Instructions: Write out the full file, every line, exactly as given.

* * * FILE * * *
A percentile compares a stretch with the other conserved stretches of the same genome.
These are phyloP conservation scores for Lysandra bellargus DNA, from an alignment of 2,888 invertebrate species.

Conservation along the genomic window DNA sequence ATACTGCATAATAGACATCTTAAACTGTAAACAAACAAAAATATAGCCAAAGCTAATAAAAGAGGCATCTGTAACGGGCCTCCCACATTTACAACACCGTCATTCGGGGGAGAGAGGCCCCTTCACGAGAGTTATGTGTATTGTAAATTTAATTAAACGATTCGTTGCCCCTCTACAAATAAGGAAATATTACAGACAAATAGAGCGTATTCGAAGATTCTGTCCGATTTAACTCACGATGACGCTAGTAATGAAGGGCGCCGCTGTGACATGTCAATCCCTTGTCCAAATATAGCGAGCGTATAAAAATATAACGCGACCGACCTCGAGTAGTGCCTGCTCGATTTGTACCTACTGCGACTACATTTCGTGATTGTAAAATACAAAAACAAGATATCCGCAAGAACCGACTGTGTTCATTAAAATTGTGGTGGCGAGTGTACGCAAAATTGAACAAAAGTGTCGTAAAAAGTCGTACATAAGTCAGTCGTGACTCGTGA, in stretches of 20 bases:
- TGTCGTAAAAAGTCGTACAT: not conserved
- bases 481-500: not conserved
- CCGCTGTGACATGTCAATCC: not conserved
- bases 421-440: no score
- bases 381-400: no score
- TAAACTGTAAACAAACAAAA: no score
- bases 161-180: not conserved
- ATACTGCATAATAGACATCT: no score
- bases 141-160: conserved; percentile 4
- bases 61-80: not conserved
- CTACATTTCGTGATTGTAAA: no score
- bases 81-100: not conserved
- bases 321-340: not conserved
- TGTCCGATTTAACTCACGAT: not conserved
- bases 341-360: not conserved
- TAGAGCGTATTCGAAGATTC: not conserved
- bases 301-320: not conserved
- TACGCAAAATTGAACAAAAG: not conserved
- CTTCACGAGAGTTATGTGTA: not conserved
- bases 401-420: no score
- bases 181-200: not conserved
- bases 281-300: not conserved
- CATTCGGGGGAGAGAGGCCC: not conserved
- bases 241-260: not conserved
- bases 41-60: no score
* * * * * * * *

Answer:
A percentile compares a stretch with the other conserved stretches of the same genome.
These are phyloP conservation scores for Lysandra bellargus DNA, from an alignment of 2,888 invertebrate species.

Conservation along the genomic window DNA sequence ATACTGCATAATAGACATCTTAAACTGTAAACAAACAAAAATATAGCCAAAGCTAATAAAAGAGGCATCTGTAACGGGCCTCCCACATTTACAACACCGTCATTCGGGGGAGAGAGGCCCCTTCACGAGAGTTATGTGTATTGTAAATTTAATTAAACGATTCGTTGCCCCTCTACAAATAAGGAAATATTACAGACAAATAGAGCGTATTCGAAGATTCTGTCCGATTTAACTCACGATGACGCTAGTAATGAAGGGCGCCGCTGTGACATGTCAATCCCTTGTCCAAATATAGCGAGCGTATAAAAATATAACGCGACCGACCTCGAGTAGTGCCTGCTCGATTTGTACCTACTGCGACTACATTTCGTGATTGTAAAATACAAAAACAAGATATCCGCAAGAACCGACTGTGTTCATTAAAATTGTGGTGGCGAGTGTACGCAAAATTGAACAAAAGTGTCGTAAAAAGTCGTACATAAGTCAGTCGTGACTCGTGA, in stretches of 20 bases:
- TGTCGTAAAAAGTCGTACAT: not conserved
- bases 481-500: not conserved
- CCGCTGTGACATGTCAATCC: not conserved
- bases 421-440: no score
- bases 381-400: no score
- TAAACTGTAAACAAACAAAA: no score
- bases 161-180: not conserved
- ATACTGCATAATAGACATCT: no score
- bases 141-160: conserved; percentile 4
- bases 61-80: not conserved
- CTACATTTCGTGATTGTAAA: no score
- bases 81-100: not conserved
- bases 321-340: not conserved
- TGTCCGATTTAACTCACGAT: not conserved
- bases 341-360: not conserved
- TAGAGCGTATTCGAAGATTC: not conserved
- bases 301-320: not conserved
- TACGCAAAATTGAACAAAAG: not conserved
- CTTCACGAGAGTTATGTGTA: not conserved
- bases 401-420: no score
- bases 181-200: not conserved
- bases 281-300: not conserved
- CATTCGGGGGAGAGAGGCCC: not conserved
- bases 241-260: not conserved
- bases 41-60: no score